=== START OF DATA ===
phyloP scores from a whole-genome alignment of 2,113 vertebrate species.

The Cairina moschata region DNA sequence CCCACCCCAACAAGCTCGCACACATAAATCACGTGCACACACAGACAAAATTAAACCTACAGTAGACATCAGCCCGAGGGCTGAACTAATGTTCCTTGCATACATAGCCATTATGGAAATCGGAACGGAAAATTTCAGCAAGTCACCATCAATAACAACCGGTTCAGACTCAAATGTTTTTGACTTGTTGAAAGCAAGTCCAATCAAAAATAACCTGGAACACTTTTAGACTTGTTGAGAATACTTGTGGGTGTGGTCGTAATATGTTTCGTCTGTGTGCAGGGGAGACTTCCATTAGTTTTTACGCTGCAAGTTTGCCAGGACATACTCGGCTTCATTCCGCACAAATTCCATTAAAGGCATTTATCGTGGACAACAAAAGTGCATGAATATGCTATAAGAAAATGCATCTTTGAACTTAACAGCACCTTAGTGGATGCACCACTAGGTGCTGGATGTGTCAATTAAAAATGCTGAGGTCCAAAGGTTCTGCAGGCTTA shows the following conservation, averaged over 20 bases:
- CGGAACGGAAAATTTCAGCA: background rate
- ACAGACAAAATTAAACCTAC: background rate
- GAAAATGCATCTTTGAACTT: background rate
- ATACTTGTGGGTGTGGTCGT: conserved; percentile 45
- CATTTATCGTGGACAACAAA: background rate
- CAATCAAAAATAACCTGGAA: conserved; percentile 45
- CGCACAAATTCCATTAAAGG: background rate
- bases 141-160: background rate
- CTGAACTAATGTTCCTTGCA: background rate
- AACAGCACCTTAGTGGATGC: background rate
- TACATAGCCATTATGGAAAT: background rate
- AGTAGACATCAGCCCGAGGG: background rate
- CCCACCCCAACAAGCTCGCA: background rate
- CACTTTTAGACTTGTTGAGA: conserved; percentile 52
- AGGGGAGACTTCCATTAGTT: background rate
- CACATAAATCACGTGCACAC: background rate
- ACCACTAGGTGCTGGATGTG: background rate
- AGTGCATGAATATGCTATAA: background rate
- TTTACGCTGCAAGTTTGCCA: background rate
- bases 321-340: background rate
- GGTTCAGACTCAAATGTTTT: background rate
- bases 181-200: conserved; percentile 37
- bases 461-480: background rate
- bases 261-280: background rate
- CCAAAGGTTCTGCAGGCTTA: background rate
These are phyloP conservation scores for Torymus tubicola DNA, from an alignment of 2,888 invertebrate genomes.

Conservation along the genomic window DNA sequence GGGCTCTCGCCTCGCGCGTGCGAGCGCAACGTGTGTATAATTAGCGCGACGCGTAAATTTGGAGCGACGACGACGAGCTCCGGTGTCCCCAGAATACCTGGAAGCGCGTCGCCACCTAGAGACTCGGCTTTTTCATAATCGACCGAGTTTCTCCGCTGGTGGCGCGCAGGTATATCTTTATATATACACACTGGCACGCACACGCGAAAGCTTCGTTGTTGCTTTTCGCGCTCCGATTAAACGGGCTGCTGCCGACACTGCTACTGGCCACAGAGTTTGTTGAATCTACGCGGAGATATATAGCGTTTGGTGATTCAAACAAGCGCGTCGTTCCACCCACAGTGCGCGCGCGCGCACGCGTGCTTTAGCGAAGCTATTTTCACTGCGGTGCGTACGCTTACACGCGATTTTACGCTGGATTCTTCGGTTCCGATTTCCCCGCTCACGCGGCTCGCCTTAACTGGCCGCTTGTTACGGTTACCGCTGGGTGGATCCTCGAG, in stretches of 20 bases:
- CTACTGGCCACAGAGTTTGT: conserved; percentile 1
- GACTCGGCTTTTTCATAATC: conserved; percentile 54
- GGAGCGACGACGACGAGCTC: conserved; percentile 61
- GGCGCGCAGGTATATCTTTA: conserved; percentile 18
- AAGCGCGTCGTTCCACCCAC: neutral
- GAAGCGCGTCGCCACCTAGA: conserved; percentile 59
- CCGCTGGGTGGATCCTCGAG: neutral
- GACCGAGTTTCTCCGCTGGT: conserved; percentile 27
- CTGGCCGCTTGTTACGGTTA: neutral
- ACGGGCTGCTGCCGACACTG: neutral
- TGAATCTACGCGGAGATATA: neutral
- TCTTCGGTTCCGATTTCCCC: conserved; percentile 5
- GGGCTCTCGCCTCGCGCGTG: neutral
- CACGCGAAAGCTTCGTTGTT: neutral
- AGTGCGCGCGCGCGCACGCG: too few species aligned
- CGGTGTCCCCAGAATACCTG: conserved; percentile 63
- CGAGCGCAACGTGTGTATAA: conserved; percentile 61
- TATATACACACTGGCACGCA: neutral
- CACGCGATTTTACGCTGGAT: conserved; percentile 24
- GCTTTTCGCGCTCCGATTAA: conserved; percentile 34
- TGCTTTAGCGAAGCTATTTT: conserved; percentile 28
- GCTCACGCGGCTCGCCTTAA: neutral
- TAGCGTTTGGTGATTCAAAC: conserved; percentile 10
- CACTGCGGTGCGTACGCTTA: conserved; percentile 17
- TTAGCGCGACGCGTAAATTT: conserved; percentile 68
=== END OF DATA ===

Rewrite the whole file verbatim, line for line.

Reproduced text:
phyloP scores from a whole-genome alignment of 2,113 vertebrate species.

The Cairina moschata region DNA sequence CCCACCCCAACAAGCTCGCACACATAAATCACGTGCACACACAGACAAAATTAAACCTACAGTAGACATCAGCCCGAGGGCTGAACTAATGTTCCTTGCATACATAGCCATTATGGAAATCGGAACGGAAAATTTCAGCAAGTCACCATCAATAACAACCGGTTCAGACTCAAATGTTTTTGACTTGTTGAAAGCAAGTCCAATCAAAAATAACCTGGAACACTTTTAGACTTGTTGAGAATACTTGTGGGTGTGGTCGTAATATGTTTCGTCTGTGTGCAGGGGAGACTTCCATTAGTTTTTACGCTGCAAGTTTGCCAGGACATACTCGGCTTCATTCCGCACAAATTCCATTAAAGGCATTTATCGTGGACAACAAAAGTGCATGAATATGCTATAAGAAAATGCATCTTTGAACTTAACAGCACCTTAGTGGATGCACCACTAGGTGCTGGATGTGTCAATTAAAAATGCTGAGGTCCAAAGGTTCTGCAGGCTTA shows the following conservation, averaged over 20 bases:
- CGGAACGGAAAATTTCAGCA: background rate
- ACAGACAAAATTAAACCTAC: background rate
- GAAAATGCATCTTTGAACTT: background rate
- ATACTTGTGGGTGTGGTCGT: conserved; percentile 45
- CATTTATCGTGGACAACAAA: background rate
- CAATCAAAAATAACCTGGAA: conserved; percentile 45
- CGCACAAATTCCATTAAAGG: background rate
- bases 141-160: background rate
- CTGAACTAATGTTCCTTGCA: background rate
- AACAGCACCTTAGTGGATGC: background rate
- TACATAGCCATTATGGAAAT: background rate
- AGTAGACATCAGCCCGAGGG: background rate
- CCCACCCCAACAAGCTCGCA: background rate
- CACTTTTAGACTTGTTGAGA: conserved; percentile 52
- AGGGGAGACTTCCATTAGTT: background rate
- CACATAAATCACGTGCACAC: background rate
- ACCACTAGGTGCTGGATGTG: background rate
- AGTGCATGAATATGCTATAA: background rate
- TTTACGCTGCAAGTTTGCCA: background rate
- bases 321-340: background rate
- GGTTCAGACTCAAATGTTTT: background rate
- bases 181-200: conserved; percentile 37
- bases 461-480: background rate
- bases 261-280: background rate
- CCAAAGGTTCTGCAGGCTTA: background rate
These are phyloP conservation scores for Torymus tubicola DNA, from an alignment of 2,888 invertebrate genomes.

Conservation along the genomic window DNA sequence GGGCTCTCGCCTCGCGCGTGCGAGCGCAACGTGTGTATAATTAGCGCGACGCGTAAATTTGGAGCGACGACGACGAGCTCCGGTGTCCCCAGAATACCTGGAAGCGCGTCGCCACCTAGAGACTCGGCTTTTTCATAATCGACCGAGTTTCTCCGCTGGTGGCGCGCAGGTATATCTTTATATATACACACTGGCACGCACACGCGAAAGCTTCGTTGTTGCTTTTCGCGCTCCGATTAAACGGGCTGCTGCCGACACTGCTACTGGCCACAGAGTTTGTTGAATCTACGCGGAGATATATAGCGTTTGGTGATTCAAACAAGCGCGTCGTTCCACCCACAGTGCGCGCGCGCGCACGCGTGCTTTAGCGAAGCTATTTTCACTGCGGTGCGTACGCTTACACGCGATTTTACGCTGGATTCTTCGGTTCCGATTTCCCCGCTCACGCGGCTCGCCTTAACTGGCCGCTTGTTACGGTTACCGCTGGGTGGATCCTCGAG, in stretches of 20 bases:
- CTACTGGCCACAGAGTTTGT: conserved; percentile 1
- GACTCGGCTTTTTCATAATC: conserved; percentile 54
- GGAGCGACGACGACGAGCTC: conserved; percentile 61
- GGCGCGCAGGTATATCTTTA: conserved; percentile 18
- AAGCGCGTCGTTCCACCCAC: neutral
- GAAGCGCGTCGCCACCTAGA: conserved; percentile 59
- CCGCTGGGTGGATCCTCGAG: neutral
- GACCGAGTTTCTCCGCTGGT: conserved; percentile 27
- CTGGCCGCTTGTTACGGTTA: neutral
- ACGGGCTGCTGCCGACACTG: neutral
- TGAATCTACGCGGAGATATA: neutral
- TCTTCGGTTCCGATTTCCCC: conserved; percentile 5
- GGGCTCTCGCCTCGCGCGTG: neutral
- CACGCGAAAGCTTCGTTGTT: neutral
- AGTGCGCGCGCGCGCACGCG: too few species aligned
- CGGTGTCCCCAGAATACCTG: conserved; percentile 63
- CGAGCGCAACGTGTGTATAA: conserved; percentile 61
- TATATACACACTGGCACGCA: neutral
- CACGCGATTTTACGCTGGAT: conserved; percentile 24
- GCTTTTCGCGCTCCGATTAA: conserved; percentile 34
- TGCTTTAGCGAAGCTATTTT: conserved; percentile 28
- GCTCACGCGGCTCGCCTTAA: neutral
- TAGCGTTTGGTGATTCAAAC: conserved; percentile 10
- CACTGCGGTGCGTACGCTTA: conserved; percentile 17
- TTAGCGCGACGCGTAAATTT: conserved; percentile 68